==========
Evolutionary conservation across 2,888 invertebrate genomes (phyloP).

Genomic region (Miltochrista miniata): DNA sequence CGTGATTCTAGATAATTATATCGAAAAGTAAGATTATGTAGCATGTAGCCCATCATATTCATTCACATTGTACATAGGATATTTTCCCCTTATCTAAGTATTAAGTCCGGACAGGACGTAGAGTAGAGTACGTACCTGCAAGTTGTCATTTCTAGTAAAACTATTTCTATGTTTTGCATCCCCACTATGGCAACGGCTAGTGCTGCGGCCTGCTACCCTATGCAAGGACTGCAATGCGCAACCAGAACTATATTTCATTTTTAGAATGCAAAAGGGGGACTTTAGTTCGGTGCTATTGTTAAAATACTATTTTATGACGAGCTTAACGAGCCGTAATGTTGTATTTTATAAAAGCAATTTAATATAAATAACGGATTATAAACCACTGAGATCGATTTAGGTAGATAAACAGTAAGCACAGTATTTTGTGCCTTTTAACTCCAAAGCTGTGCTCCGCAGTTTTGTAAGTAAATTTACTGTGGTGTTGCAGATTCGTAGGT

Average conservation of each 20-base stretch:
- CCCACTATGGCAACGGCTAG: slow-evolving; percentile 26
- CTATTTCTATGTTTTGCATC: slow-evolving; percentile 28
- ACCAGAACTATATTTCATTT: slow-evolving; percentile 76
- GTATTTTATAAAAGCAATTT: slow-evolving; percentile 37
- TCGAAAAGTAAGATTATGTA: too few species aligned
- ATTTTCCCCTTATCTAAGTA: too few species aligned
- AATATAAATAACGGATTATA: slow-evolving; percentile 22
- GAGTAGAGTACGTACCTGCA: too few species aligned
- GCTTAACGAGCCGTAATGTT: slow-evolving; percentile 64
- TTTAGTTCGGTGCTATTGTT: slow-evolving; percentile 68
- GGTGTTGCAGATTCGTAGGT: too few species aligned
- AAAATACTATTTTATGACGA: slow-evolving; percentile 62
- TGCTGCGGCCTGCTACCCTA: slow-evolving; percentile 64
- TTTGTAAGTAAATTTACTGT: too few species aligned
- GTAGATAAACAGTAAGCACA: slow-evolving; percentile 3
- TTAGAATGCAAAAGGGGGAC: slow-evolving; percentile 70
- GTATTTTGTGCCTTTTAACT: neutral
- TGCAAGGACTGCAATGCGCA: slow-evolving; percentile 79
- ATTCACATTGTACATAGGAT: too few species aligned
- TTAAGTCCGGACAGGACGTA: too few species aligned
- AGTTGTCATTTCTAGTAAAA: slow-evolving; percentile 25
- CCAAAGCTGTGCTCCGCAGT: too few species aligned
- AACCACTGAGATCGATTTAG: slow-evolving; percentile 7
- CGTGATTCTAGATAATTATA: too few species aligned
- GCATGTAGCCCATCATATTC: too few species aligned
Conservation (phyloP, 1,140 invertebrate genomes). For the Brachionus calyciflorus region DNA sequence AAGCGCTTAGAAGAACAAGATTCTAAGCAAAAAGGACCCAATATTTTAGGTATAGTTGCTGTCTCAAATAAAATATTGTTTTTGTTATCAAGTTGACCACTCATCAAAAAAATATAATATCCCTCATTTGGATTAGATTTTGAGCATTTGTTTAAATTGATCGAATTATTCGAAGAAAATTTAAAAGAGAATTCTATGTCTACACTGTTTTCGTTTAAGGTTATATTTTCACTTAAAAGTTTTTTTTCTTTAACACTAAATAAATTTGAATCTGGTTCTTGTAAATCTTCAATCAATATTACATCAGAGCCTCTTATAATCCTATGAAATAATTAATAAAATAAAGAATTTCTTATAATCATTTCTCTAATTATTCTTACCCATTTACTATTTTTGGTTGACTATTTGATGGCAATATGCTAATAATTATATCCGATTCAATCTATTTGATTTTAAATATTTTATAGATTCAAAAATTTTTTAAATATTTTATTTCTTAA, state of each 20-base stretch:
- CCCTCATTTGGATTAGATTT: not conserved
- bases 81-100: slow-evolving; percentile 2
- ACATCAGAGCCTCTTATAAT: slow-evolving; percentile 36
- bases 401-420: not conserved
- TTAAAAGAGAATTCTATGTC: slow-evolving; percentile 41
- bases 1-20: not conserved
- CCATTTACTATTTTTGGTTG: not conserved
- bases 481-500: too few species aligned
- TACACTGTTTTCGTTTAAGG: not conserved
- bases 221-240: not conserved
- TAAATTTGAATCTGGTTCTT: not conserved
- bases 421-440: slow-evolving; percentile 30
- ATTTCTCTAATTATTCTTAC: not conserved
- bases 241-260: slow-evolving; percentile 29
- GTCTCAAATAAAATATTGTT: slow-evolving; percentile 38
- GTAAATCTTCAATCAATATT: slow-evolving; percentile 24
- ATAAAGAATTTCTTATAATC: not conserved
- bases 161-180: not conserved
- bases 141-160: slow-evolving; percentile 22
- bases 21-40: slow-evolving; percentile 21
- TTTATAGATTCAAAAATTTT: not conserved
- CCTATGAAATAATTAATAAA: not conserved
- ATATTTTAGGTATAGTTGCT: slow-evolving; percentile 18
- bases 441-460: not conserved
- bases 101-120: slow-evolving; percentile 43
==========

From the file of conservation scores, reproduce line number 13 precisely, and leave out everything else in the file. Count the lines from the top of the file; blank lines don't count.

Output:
- TTTAGTTCGGTGCTATTGTT: slow-evolving; percentile 68